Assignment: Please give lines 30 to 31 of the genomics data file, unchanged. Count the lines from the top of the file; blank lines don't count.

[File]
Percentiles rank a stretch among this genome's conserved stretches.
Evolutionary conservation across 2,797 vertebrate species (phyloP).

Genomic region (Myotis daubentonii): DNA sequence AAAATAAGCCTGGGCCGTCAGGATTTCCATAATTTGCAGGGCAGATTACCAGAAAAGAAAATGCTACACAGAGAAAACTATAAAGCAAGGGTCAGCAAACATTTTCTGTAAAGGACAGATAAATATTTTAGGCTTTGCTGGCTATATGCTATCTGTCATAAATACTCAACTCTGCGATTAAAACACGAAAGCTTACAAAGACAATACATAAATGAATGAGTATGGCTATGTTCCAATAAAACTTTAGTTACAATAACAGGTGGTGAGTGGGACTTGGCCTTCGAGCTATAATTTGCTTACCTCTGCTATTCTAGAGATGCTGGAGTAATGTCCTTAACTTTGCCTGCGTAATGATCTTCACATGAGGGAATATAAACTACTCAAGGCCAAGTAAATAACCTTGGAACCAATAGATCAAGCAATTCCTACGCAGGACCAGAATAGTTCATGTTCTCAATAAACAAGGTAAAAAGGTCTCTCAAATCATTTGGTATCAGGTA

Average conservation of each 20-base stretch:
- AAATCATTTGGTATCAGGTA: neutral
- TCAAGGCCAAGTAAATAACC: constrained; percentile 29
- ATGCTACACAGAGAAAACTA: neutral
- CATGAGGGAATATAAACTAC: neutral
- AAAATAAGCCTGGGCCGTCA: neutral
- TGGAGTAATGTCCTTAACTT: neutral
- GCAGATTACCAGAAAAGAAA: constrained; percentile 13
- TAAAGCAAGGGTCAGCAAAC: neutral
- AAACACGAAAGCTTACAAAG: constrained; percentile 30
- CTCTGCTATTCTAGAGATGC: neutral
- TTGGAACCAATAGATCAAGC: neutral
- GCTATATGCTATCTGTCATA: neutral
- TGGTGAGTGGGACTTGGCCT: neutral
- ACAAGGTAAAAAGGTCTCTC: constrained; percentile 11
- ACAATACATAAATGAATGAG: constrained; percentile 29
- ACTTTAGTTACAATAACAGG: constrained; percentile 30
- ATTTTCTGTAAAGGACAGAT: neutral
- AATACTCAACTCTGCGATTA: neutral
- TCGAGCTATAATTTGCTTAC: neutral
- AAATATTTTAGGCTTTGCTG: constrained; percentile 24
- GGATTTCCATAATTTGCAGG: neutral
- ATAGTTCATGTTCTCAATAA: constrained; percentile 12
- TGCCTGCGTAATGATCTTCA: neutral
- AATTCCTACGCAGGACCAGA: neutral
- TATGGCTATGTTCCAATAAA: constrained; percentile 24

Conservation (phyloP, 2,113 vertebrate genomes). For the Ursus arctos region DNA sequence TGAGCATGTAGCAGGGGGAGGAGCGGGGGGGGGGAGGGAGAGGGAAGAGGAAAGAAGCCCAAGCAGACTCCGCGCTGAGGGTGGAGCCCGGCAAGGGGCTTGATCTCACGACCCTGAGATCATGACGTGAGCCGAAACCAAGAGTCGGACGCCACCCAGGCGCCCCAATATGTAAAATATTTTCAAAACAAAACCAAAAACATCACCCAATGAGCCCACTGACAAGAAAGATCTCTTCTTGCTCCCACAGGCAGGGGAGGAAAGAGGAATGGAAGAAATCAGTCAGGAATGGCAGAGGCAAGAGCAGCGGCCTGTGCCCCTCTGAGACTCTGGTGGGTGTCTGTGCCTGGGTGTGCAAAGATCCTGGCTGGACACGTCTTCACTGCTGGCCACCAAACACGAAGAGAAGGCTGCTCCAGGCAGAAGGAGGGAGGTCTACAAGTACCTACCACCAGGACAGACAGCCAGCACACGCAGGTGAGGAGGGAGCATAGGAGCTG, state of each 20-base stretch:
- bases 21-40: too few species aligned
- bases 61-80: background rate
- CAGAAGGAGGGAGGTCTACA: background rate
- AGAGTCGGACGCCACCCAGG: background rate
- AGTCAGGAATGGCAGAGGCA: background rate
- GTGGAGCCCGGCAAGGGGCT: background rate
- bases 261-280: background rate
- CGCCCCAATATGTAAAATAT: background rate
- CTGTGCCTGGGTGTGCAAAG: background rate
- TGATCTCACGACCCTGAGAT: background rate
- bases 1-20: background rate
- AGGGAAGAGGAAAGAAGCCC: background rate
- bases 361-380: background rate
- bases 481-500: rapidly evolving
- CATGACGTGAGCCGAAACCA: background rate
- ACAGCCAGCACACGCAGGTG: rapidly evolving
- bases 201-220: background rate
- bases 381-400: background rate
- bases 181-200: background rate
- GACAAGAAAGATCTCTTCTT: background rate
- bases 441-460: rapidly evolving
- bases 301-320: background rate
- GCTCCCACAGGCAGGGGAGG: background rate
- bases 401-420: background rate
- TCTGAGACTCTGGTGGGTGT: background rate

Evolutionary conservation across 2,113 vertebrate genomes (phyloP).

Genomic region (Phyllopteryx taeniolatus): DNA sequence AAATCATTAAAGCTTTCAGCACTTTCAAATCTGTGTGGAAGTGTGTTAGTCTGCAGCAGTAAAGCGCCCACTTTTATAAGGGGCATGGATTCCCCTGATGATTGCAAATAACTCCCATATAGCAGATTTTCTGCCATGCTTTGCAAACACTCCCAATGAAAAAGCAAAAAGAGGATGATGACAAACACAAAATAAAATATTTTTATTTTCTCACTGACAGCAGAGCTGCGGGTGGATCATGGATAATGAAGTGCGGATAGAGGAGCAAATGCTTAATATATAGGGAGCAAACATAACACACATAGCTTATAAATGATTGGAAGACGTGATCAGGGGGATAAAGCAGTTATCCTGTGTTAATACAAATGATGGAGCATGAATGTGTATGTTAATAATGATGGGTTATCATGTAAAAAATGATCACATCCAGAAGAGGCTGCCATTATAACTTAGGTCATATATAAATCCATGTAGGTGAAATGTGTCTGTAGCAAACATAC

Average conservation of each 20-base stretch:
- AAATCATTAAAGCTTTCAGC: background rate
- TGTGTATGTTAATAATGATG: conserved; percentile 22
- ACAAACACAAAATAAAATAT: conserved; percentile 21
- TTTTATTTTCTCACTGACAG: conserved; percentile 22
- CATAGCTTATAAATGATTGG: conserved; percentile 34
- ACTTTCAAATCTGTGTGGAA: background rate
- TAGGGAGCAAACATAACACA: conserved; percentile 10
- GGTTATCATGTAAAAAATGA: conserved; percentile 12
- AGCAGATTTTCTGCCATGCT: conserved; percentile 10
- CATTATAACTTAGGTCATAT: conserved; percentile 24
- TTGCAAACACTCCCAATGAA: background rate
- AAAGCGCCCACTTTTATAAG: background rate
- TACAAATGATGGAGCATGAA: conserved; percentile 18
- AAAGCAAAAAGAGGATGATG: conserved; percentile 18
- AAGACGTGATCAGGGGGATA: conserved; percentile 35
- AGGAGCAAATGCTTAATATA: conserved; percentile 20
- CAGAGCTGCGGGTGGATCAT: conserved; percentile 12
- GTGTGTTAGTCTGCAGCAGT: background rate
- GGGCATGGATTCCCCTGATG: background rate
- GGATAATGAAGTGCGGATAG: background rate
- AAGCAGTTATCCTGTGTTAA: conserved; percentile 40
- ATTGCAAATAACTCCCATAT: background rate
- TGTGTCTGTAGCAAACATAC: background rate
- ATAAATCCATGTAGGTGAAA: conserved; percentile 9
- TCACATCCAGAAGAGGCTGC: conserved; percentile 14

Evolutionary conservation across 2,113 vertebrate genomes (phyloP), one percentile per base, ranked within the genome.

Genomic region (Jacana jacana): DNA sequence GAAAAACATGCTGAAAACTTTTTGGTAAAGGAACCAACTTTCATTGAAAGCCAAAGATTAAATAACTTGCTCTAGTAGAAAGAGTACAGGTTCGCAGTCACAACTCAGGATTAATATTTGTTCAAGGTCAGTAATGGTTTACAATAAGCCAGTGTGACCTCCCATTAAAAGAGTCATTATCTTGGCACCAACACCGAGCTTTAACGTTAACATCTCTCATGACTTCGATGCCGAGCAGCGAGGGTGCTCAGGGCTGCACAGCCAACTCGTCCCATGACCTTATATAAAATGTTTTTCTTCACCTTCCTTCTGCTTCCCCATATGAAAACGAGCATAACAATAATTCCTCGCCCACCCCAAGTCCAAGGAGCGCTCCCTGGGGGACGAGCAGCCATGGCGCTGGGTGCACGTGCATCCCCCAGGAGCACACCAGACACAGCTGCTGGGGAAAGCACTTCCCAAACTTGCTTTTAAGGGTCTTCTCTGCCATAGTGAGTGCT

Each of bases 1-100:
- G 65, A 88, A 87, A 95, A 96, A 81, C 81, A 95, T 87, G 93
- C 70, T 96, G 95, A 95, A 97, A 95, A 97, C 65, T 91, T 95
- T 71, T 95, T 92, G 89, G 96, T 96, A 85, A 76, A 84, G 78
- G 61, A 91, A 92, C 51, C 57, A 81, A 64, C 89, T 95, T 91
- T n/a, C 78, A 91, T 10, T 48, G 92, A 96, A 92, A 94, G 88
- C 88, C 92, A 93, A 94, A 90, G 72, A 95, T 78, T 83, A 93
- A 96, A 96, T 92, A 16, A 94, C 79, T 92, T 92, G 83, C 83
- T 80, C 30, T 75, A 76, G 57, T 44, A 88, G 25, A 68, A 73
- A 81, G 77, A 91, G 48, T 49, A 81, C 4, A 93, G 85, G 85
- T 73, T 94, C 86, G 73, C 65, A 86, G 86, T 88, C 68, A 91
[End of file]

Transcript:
Conservation (phyloP, 2,113 vertebrate genomes). For the Ursus arctos region DNA sequence TGAGCATGTAGCAGGGGGAGGAGCGGGGGGGGGGAGGGAGAGGGAAGAGGAAAGAAGCCCAAGCAGACTCCGCGCTGAGGGTGGAGCCCGGCAAGGGGCTTGATCTCACGACCCTGAGATCATGACGTGAGCCGAAACCAAGAGTCGGACGCCACCCAGGCGCCCCAATATGTAAAATATTTTCAAAACAAAACCAAAAACATCACCCAATGAGCCCACTGACAAGAAAGATCTCTTCTTGCTCCCACAGGCAGGGGAGGAAAGAGGAATGGAAGAAATCAGTCAGGAATGGCAGAGGCAAGAGCAGCGGCCTGTGCCCCTCTGAGACTCTGGTGGGTGTCTGTGCCTGGGTGTGCAAAGATCCTGGCTGGACACGTCTTCACTGCTGGCCACCAAACACGAAGAGAAGGCTGCTCCAGGCAGAAGGAGGGAGGTCTACAAGTACCTACCACCAGGACAGACAGCCAGCACACGCAGGTGAGGAGGGAGCATAGGAGCTG, state of each 20-base stretch:
- bases 21-40: too few species aligned